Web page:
We're building a better ClinicalTrials.gov. Check it out and tell us what you think!
Try the New Site
We're building a modernized ClinicalTrials.gov! Visit Beta.ClinicalTrials.gov to try the new functionality.
ClinicalTrials.gov Menu

Molecular and Genetic Studies of Congenital Myopathies

The safety and scientific validity of this study is the responsibility of the study sponsor and investigators. Listing a study does not mean it has been evaluated by the U.S. Federal Government. Know the risks and potential benefits of clinical studies and talk to your health care provider before participating. Read our disclaimer for details.
ClinicalTrials.gov Identifier: NCT00272883
Recruitment Status : Recruiting
First Posted : January 9, 2006
Last Update Posted : October 10, 2022
Muscular Dystrophy Association
Information provided by (Responsible Party):
Alan H. Beggs, Boston Children's Hospital

Brief Summary:
In the Congenital Myopathy Research Program at Boston Children's Hospital and Harvard Medical School, the researchers are studying the congenital myopathies (neuromuscular diseases present from birth), including central core disease, centronuclear/myotubular myopathy, congenital fiber type disproportion, multiminicore disease, nemaline myopathy, rigid spine muscular dystrophy, SELENON (SEPN1), RYR1 myopathy, ADSS1 (ADSSL!) Myopathy and undefined congenital myopathies. The primary goal of the research is to better understand the genes and proteins (gene products) involved in muscle functioning and disease. The researchers hope that our studies will allow for improved diagnosis and treatment of individuals with congenital myopathies in the future. For more information, visit the Laboratory Website at www.childrenshospital.org/research/beggs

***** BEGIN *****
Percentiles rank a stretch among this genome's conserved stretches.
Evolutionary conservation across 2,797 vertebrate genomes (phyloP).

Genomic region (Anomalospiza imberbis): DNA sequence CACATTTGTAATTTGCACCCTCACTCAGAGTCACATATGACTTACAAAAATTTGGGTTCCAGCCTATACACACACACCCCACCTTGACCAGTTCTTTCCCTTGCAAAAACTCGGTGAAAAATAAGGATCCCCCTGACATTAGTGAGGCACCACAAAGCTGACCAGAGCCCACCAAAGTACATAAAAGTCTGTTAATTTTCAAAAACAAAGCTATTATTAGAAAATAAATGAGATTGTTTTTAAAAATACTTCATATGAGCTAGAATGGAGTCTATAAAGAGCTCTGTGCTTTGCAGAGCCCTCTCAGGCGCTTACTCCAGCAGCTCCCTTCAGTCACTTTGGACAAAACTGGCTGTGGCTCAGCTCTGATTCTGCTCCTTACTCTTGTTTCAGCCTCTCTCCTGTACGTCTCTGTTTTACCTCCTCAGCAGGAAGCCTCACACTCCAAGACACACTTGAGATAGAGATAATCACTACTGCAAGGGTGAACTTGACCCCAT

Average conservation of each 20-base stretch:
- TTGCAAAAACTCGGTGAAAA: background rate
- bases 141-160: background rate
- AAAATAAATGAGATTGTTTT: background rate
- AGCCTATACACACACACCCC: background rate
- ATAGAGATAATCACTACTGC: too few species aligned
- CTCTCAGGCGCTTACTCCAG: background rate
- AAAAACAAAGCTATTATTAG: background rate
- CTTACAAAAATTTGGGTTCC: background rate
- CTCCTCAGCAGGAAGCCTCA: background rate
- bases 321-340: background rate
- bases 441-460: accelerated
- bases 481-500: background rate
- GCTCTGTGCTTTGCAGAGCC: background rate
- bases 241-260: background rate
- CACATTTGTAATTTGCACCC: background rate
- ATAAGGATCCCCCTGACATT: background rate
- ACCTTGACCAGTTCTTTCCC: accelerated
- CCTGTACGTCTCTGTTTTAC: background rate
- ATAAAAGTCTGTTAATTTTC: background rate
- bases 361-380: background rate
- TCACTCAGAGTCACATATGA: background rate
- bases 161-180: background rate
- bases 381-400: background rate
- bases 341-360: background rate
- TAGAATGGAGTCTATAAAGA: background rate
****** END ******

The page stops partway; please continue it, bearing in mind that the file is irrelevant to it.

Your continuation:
Condition or disease
Central Core Disease Centronuclear Myopathy Congenital Fiber Type Disproportion Multiminicore Disease Myotubular Myopathy Nemaline Myopathy Rigid Spine Muscular Dystrophy Undefined Congenital Myopathy